That $10k has to come from somewhere. Historically, what ends up happening distressingly frequently is this causes the aggregator to fail to deliver money to other merchants. Some of them fail. Their customers charge back their purchases. This increases financial strain on the aggregator. Eventually, the aggregator fails; all of their merchants are greatly inconvenienced; some of them fail; thousands upon thousands of customers are adversely affected. One or more interested parties look for the nearest deep pockets and say "Hey, you should have seen this coming. You're the big, sophisticated company here. Make this long, long line of people whole."

This is why the industry largely doesn't offer credit card processing services to aggregators and, when it does, wants them to be huge, well-capitalized, and very sophisticated. The same issue makes it anomalously hard to get processing capabilities for businesses that you'd assume wouldn't cause problems, like e.g. travel agents. (One cruise company folds while holding onto customer funds; dominoes start falling as above; boom there's an $N million credit loss attributable to a company with revenues in the $100k per year range.)

There are some things which look similar if you squint but are distinguishable because the business doesn't end up holding funds they're not already entitled to. For example, Stripe Connect lets a platform split a transaction into the majority for the merchant and a fee for the platform, without the platform needing to physically have custody of the merchant's money at any point. That probably won't work for your use-case, though, since the merchant would have to be in a country we support.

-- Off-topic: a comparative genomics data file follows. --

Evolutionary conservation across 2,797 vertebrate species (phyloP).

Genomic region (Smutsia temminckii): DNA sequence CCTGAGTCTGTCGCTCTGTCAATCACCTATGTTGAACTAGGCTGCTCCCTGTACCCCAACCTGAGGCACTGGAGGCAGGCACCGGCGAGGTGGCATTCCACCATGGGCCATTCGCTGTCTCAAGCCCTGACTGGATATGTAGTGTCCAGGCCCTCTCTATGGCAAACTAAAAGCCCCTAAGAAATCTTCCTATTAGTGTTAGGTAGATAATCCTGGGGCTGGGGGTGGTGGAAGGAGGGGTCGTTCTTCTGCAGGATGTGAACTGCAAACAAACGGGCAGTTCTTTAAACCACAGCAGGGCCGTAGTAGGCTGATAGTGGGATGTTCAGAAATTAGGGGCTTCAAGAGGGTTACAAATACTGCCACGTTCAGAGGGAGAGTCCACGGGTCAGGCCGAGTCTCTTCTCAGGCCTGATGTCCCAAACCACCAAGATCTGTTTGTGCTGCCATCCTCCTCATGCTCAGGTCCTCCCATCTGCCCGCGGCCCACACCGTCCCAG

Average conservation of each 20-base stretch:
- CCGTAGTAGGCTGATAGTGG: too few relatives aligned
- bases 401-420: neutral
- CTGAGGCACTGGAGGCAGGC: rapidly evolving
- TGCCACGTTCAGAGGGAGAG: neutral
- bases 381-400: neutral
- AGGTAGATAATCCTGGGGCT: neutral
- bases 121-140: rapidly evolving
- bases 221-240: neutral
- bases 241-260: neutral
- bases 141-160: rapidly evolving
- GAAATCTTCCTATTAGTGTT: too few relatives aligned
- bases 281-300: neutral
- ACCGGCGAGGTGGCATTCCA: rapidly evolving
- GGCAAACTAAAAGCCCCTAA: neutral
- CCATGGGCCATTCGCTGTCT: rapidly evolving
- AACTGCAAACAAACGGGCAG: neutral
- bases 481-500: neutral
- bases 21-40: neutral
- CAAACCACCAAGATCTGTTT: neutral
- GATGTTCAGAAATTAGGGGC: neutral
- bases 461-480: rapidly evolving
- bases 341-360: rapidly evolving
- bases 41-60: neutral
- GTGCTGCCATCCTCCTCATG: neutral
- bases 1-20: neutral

We're working as fast as we can on bringing the rest of the world online. Stripe wants to be everywhere. Atlas is one initiative we're working on to make good on that (and has brought Stripe up to somewhere north of 110 countries with customers in them); we're constantly at work on other approaches, too.

If any HNer ever has a question about this sort of topic, feel free to email me -- my HN username @ stripe.com will work. I'm happy to explain things, find the right person to do so, or see what we can do regarding businesses that are at the margins. We spend a lot of time on me team and elsewhere in the company zealously advocating on behalf of our users to banking partners to get their businesses accepted.


I'm curious: FastSpring supports sellers from all over the world as their customers, despite having no local presence. It's not difficult. Why can't Stripe? I was waiting for years to be allowed to use it, until MOSS happened in EU and I no longer care - FastSpring's higher fee is well worth the VAT offloading they do for me (and Stripe wouldn't because of the different setup).